Those Bad Vibrations

More on Driveshaft Know How

Greg Frick Aug 1, 2002 0 Comment(s)

If you already have or are planning to install an overdrive transmission, there are a few things you should know. For instance, while better gas mileage is a fine idea, it's possible to slow the engine to the point that vibrations occur at highway speeds. Read on to see why this happens and what you can do about it.

OEM overdrive transmissions typically slow engine rpms by 30 percent. If you can cruise at 2,000 rpm in high gear with your Turbo 350, you will be cruising at 1,400 with a 700-R4 or other GM overdrive transmission. Such low engine rpms open a can of worms for the car because of the increased torque required to maintain the same road speed. On top of this, the torque converter locks up at some number of rpm to effectively connect the crankshaft to the ground with no slippage anywhere in the system. The resulting driveshaft vibration will be rhythmic or pulsating and will cause mirrors, gearshift levers, and miscellaneous car parts to vibrate at different times.

The vibration happens because the power coming out of the engine is not smooth. Every time a cylinder fires, the crankshaft is accelerated. The accelerations are called torsionals and there are four of them per crank revolution in a V-8. As engine rpm declines and the required torque goes up, so does the strength of the torsional spikes. Overdrives reduce the four crankshaft pulses to 2.8 pulses per revolution of the transmission output shaft. Downstream, the driveshaft is already changing speed twice per revolution because of U-joint angles, making it very sensitive to these lower frequency torsional disturbances.

For street rods the magic number for smooth running in overdrive seems to be a minimum of 1,800 engine rpm with 2,100-2,300 rpm at 55-65 mph a good goal. The longer the converter stays locked up below 1,800 rpm, the greater the torque-induced vibrations will be. Think of it as pulling up to a stop sign with a manual transmission car while forgetting to put the clutch down and you'll get the picture.

It used to be that a sure fire way to cure torsional problems was to re-gear the rearend. In some cases, just changing the tire size may have been enough. The computer-controlled engine has put an end to such straightforward solutions, but final drive ratio is still a governing figure. Street and Performance has published a dandy chart showing the trade offs between gear ratio and tire size. This chart is based on the formula in Figure 2 which you can use to figure your own car's situation and the effect of different changes. This formula ought to be used before you shop for a rearend or decide on tires and wheels when building a new car.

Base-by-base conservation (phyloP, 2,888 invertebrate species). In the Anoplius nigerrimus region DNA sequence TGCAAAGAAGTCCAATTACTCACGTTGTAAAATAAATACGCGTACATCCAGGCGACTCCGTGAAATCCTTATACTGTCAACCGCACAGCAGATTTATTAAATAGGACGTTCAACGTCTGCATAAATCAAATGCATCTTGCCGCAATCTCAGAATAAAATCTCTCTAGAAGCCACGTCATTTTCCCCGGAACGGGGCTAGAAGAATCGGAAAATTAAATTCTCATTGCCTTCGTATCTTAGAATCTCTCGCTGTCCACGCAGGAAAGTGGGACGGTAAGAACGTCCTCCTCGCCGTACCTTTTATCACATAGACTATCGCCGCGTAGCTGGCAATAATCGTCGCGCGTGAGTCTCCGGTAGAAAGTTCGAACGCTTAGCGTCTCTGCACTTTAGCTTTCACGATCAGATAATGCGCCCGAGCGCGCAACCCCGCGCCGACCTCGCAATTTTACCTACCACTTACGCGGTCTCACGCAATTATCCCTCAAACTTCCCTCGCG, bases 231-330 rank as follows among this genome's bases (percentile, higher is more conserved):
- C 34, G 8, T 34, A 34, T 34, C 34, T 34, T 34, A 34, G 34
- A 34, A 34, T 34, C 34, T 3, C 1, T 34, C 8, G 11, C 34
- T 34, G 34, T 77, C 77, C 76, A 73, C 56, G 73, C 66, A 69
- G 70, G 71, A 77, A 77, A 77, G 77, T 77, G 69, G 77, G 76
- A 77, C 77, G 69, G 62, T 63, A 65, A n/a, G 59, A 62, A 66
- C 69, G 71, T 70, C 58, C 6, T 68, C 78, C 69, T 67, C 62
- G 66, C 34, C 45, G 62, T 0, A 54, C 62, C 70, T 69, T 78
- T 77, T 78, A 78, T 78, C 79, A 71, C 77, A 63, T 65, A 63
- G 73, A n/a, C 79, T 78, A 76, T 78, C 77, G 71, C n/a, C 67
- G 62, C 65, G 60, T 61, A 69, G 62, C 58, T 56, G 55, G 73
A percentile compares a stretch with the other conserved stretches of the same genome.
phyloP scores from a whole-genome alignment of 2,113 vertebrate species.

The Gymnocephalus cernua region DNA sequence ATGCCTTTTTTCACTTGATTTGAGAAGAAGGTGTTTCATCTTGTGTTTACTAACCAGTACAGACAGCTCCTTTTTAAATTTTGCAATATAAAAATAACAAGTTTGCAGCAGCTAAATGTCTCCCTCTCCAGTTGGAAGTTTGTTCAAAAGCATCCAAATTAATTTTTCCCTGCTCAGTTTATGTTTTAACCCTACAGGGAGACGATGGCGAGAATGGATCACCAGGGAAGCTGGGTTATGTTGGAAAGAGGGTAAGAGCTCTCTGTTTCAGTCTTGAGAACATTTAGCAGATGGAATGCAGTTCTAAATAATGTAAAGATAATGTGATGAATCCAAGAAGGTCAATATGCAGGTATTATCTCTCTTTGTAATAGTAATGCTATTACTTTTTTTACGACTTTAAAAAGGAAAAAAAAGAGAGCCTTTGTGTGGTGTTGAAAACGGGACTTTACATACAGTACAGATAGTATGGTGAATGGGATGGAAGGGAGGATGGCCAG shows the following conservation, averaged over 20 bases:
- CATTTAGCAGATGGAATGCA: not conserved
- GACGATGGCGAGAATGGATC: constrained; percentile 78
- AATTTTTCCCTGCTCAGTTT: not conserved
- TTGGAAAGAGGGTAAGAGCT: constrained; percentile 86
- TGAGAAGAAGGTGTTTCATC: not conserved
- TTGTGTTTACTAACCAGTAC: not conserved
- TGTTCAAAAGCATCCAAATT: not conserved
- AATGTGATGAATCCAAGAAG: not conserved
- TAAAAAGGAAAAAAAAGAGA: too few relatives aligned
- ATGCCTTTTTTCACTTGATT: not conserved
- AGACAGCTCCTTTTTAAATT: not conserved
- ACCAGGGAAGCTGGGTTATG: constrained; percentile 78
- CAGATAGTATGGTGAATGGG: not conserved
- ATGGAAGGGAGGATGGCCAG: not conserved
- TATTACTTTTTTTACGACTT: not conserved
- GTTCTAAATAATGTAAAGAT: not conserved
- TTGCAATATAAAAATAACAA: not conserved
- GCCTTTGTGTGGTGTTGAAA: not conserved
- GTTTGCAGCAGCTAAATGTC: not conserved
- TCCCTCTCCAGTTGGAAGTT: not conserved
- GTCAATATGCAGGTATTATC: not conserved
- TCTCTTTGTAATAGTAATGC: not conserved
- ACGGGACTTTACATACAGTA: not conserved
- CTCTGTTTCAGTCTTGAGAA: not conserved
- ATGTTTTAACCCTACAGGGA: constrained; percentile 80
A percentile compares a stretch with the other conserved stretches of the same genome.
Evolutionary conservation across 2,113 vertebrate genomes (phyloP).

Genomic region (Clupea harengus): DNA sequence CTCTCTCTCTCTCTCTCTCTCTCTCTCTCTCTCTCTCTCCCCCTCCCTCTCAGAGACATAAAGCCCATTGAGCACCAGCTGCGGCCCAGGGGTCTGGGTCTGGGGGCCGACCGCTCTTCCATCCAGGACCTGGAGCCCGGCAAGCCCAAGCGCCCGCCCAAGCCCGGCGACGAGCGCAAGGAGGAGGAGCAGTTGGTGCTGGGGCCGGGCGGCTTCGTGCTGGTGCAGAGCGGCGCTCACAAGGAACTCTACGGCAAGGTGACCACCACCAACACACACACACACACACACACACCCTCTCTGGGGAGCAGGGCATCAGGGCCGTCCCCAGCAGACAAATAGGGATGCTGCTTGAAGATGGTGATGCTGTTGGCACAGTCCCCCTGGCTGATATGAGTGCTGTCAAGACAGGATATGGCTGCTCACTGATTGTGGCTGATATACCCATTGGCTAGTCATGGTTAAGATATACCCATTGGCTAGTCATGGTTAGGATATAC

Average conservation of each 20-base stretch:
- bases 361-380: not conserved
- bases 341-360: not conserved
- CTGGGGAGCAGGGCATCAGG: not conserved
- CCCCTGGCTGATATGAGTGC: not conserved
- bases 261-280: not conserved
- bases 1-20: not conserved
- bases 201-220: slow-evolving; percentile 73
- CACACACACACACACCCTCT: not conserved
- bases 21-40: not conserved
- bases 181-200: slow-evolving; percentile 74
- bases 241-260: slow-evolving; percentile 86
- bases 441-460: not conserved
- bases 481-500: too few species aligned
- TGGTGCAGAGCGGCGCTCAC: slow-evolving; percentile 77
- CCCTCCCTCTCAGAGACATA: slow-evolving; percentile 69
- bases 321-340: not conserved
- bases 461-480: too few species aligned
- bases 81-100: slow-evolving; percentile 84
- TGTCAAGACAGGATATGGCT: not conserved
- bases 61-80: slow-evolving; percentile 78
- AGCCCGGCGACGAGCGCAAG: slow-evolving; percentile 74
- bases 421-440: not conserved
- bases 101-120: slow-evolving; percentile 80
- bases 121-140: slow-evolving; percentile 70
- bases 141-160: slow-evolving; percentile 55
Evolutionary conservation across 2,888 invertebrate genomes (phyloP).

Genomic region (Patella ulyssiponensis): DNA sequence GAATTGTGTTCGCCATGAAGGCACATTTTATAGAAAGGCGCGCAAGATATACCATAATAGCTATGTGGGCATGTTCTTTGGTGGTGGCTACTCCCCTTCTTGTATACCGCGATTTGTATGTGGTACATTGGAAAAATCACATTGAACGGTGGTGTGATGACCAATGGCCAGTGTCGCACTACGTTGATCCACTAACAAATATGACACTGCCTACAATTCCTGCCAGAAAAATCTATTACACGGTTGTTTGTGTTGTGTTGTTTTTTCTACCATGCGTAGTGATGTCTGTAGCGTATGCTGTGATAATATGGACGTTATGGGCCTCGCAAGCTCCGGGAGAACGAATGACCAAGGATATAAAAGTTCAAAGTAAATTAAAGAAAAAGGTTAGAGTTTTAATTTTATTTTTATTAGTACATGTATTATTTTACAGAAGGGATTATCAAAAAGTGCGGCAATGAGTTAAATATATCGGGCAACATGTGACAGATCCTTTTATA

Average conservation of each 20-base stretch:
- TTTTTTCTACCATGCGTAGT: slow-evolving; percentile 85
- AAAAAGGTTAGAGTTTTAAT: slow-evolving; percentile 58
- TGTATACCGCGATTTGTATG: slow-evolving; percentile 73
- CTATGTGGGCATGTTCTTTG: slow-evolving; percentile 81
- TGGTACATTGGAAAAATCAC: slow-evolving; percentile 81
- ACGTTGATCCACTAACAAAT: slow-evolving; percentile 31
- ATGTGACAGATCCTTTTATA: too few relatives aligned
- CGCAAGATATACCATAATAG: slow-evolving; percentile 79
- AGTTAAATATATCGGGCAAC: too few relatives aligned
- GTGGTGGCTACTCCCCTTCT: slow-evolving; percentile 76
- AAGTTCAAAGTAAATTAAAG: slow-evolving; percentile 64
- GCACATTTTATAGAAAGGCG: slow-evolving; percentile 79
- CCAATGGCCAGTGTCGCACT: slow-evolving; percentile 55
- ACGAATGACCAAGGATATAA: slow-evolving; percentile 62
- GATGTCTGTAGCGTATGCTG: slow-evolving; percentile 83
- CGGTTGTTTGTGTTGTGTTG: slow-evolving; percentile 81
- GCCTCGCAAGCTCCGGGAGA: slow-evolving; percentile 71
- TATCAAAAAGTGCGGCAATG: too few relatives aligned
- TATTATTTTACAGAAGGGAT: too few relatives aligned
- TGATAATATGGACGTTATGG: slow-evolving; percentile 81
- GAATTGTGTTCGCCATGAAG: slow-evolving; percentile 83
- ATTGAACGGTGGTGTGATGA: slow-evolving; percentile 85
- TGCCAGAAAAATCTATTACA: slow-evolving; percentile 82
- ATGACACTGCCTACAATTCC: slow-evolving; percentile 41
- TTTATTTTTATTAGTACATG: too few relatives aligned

If your car is carbureted, your 700-R4 won't lock up at all. With slippage in the converter you will not experience torsional disturbance, but you will wear out the transmission due to reduced lubrication while running in Fourth gear. For the carbureted set there are many kits available to get the transmission talking to the converter. While these kits differ in design and function, all will enable you to adjust lockup points.

A problem arises with the injected engine because it is told what to do by a computer. This computer left the factory hooked up to a whole car. The computer knew where it was and what it had for neighbors in the transmission, rearend, and tires, among other parts. When you put one of these engines in your street rod you must tell it about its new neighbors or it will not associate with them gracefully.

Say, for example, you buy an engine with a 4L60-E out of a wreck. These two are still together, so you suppose you have done the right thing. But then, the car they came from may have had a 2:73 rearend in it and you want a 3:42 rearend. This change will move the shift points and the converter lockup down by 20 percent in mph. The result will be that the computer, which was avoiding torsional problems by a narrow margin, will both shift and lockup early. More torque will be required to move the slower car resulting in stronger torsional spikes that will cause the driveshaft to vibrate.

Fortunately, there is a clear, simple, and reasonably priced way to correct this kind of computer generated trouble. You just have to tell the computer about its new circumstances. GM offers chips in many combinations of tire size and rearend ratio or you can choose to go with a modified prom. ALL GM computers can be accessed and modified to operate in perfect harmony with the other components. Some such components may need a little help. For instance, a 200-4R, a 700-R4, or a 4L60 (no "E"), may require re-calibration to correct shift points and may also require an external converter lockup kit. The point is that with commonly available parts your car can be made to operate smoothly.

Torsionally induced driveshaft vibration has been a nightmare in overdrive vehicles for years. These vibrations originate outside the driveshaft and are independent of its quality. Knowing their source and having a means to modify that source will save untold hours of frustration and many uselessly spent dollars.

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The ECM 1227730, 16198262, and 16196344 are for use with a 700-R4 transmission and TPI or multiport injection. For throttle body injection with a 700-R4 use a 1227747 ECM.

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The ECM 16159278 is used on LT1 with a 700-R4 transmission. It's heat and weather resistant so that it can be placed outside of the engine compartment. The ECM 1227727 is just like the ECM 16159278 but is used on the TPI and multiport injection.

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